I read a blog the other day (3 Shared Paths, one of my favorites), and the latest post discussed the recent solar eclipse and how long it would be until the next one: 19 years.
Rebecca mused on how long 19 years feels—not is, chronologically but really feels—and how much a life can change in that time span.
My favorite gem:
What will be the themes in your life 19 years from now? Take some time to really think about it because you’re building that time in your life right now.
That hit a nerve. Definitely.
19 years ago, I was a different person. Hell, that was three whole people ago. In 1991, I was idealistic, lazy, depressed, and hopeful. Yes, all at the same time. I had my whole future ahead of me and I knew it, so I didn’t waste much time with the present.
Unfortunately, that particular present was the last place I had the chance to see my great-grandmother alive. Or visit my childhood home which was later bulldozed for the maintenance area of a public golf course. And it wasn’t long afterward that I had a crisis of faith, my first broken heart (which is really the only one that matters, isn’t it?), and a breakdown in the identity of my youth.
So much has changed since then, and I must have been the one that changed it—for better and for worse.
I’ve rebuilt, and I’m better for it. You always are.
It takes a lot of breaking to make a solid person.
That doesn’t mean it was simple. When you’re a kid convinced of invincibility, as all kids are, the first problem is always the hardest. You disbelieve that bad things really are going to happen, or that your turn for old age is just around the corner.
Rebecca’s blog post reminded me of a tiny poem I wrote when I was in my 20s:
when I am thirty
I shall believe
that I will die
for as a child,
were equally impossible.
I find it in a folder again every few years.
Umm, yeah. It happened, just as I suspected it would. I was right.
The poem’s a bit overdramatic, as many of my twenty-something and teenage poems were, but the concept still fits.
Now I know, without a doubt, that I am going to die. I will have a last breath, leave my body, and go wherever it is we go. My body is going to only fall apart more, not develop or strengthen, from here on out.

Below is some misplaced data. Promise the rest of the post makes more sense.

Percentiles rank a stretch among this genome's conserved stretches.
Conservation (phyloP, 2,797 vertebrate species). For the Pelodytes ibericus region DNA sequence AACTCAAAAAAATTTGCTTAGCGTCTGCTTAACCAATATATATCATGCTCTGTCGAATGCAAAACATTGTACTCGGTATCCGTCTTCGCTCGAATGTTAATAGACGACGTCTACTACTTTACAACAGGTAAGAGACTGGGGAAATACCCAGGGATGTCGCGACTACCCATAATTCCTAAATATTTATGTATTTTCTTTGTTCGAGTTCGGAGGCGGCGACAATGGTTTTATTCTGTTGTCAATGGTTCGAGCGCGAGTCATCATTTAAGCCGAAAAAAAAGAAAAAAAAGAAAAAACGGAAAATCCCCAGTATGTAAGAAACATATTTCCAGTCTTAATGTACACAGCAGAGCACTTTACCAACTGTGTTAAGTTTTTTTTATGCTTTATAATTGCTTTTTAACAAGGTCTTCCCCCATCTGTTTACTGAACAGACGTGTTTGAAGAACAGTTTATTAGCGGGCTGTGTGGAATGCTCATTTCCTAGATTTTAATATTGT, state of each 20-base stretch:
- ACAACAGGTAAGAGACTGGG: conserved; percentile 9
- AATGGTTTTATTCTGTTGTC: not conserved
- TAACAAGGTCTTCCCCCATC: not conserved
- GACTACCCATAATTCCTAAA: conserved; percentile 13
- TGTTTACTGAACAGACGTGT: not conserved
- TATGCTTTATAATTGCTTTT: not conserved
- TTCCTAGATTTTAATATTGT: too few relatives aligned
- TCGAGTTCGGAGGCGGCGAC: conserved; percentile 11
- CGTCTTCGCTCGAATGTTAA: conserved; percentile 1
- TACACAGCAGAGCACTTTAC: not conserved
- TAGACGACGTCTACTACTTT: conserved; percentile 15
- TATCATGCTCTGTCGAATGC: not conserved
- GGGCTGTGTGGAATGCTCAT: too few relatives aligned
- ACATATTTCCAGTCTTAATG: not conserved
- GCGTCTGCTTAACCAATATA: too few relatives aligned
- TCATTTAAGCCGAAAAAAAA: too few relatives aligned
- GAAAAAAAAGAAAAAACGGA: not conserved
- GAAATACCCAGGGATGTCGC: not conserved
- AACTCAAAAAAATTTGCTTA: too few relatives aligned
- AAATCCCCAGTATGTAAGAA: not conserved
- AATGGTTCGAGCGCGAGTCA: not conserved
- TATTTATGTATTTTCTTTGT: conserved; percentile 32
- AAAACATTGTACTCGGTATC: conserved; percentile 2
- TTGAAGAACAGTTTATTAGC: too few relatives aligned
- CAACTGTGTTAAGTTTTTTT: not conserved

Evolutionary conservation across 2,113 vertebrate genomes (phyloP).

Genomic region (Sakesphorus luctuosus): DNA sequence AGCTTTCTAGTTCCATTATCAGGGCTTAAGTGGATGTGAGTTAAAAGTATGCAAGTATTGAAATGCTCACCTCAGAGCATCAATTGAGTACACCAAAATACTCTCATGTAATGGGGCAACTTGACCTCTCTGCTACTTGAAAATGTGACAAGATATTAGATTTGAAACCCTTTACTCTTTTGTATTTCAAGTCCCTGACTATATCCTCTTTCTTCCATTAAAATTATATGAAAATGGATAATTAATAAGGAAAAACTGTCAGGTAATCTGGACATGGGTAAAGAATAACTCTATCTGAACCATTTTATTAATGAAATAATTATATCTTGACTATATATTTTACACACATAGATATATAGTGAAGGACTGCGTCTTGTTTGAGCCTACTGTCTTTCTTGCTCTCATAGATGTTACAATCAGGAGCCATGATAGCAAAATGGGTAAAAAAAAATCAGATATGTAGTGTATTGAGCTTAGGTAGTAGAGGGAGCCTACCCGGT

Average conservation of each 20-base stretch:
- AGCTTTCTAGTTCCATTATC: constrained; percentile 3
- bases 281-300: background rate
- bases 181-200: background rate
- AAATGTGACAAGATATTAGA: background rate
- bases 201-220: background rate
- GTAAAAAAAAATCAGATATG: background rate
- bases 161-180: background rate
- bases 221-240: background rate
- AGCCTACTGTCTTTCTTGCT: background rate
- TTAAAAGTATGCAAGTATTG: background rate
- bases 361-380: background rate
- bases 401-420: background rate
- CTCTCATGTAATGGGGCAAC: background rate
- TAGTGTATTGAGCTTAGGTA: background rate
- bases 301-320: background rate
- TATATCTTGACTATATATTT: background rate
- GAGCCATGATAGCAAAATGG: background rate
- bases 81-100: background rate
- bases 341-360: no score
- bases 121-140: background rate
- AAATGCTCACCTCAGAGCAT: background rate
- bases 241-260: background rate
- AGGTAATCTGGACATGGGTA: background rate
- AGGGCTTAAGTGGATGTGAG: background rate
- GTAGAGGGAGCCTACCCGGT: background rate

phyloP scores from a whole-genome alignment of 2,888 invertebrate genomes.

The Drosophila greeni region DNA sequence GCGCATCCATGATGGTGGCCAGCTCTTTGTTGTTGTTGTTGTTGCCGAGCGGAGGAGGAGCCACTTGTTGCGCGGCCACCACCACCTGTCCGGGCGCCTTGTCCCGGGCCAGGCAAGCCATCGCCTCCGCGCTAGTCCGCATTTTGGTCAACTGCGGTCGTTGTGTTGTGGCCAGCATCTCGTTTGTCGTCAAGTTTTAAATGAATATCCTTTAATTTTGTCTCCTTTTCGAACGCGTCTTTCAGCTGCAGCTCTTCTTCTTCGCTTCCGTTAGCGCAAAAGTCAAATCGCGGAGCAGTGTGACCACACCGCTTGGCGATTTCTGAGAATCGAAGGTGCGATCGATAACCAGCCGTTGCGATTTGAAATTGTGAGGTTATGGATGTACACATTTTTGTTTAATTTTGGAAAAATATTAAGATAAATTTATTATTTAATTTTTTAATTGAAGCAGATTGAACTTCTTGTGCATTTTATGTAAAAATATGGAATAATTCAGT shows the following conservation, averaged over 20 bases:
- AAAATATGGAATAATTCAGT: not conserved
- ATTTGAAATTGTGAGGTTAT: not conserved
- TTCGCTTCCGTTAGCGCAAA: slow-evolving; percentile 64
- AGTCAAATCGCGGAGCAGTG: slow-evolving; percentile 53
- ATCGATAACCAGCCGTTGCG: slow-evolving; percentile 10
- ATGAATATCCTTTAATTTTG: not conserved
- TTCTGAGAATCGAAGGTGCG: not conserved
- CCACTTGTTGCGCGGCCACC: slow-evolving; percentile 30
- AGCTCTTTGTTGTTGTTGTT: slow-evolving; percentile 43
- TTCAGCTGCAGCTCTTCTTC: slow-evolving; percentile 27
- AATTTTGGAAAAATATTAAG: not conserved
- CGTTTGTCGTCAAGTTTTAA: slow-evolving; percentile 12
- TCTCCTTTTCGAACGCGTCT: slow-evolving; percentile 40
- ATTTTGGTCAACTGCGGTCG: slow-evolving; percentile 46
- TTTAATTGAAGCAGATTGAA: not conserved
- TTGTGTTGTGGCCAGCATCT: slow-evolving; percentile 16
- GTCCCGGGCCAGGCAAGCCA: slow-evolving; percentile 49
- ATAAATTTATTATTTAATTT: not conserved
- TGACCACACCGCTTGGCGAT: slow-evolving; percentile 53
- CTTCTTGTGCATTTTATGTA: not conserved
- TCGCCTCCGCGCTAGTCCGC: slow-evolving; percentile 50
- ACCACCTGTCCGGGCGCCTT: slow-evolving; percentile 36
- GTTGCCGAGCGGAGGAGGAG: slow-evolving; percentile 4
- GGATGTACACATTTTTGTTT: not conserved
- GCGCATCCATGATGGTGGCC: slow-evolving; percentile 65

I will no longer have a voice or an experience. I will vanish, too.
I’ve been brooding on mortality lately. (I’m a morbid little punk.) When you think about it too much, it just all seems like such a waste. 70-100 years is so terribly short a time to accomplish everything you can, from start to finish—and getting that long to do it is under the best possible circumstances in the first place, blindly taking for granted that you don’t die in a car wreck or succumb to some disease or another long before 70.
Life is too short.
The John Ondrasik song “100 Years” sums it up best, I think.
That song. Yes. That’s where I am today. Exactly there.
I’ll be brighter later. These days there are serious family health things going on, financial worries, parenting battles, and major work stresses. (Those are constant, though; freelance work is never a consistently smooth ride.)
I’m not complaining. Please don’t think I am. I love my family and the fact that I get to stress about deadlines in the first place.
It’ll all be okay in the end. I have faith that it always is, even when that has to mean that life is tangled with thorns and razors in the midground from here to there.
This year has been reflective for me, and quiet. Seriousness has a place, and that’s all right sometimes. If you never pull back and look, really look, then you don’t know where you are in the path on the first place.
You can’t recognize the good times until you’ve murdered your ego through the bad times.
(That sounds more Buddhist than I actually am. Huh.)
But life is intentional, difficult or not, and this is mine. When it gets better, I’ll rejoice and bounce around a little in my shiny happy new circumstances. Until then, I’ll appreciate what I have, work to make things better, and enjoy the time I have with my family whatever our current flavor may be.
You have to be careful spending the time you have. You don’t get more.
I try to remember that, but I’m human. I get pissed off about toilet paper rolls hung the wrong way and bills mailed late (ha! paid bills?) and having to clean the house from scratch nightly. Everybody nitpicks, I suppose.
But overall? I love my husband. I adore my kids, and feel privileged to be able to watch them grow up and change before my eyes. I get to do what I enjoy for a living, albeit a meager one at the moment. Maybe these are the golden days. Maybe we’ll win the lottery and remember these years as the ones when times were tough and we were young and in love and we had to live in a tiny space nestled into bed with the baby.
Life isn’t always rosy, but it could stop at any minute. And then it’s done; whatever happened is over and that’s the legacy you’ve left. There is no correcting it; there are no do-overs.
Life is the bills, the groceries, and the years winding by in a less-than-perfect state. It’s the memories made over crappy, burnt breakfasts and dead dogs and Christmas presents that aren’t quite as expensive as the gifts you’d like to be able to give.
Life isn’t in the clouds. It’s here, in the dirt and the mud.
And it’s beautiful.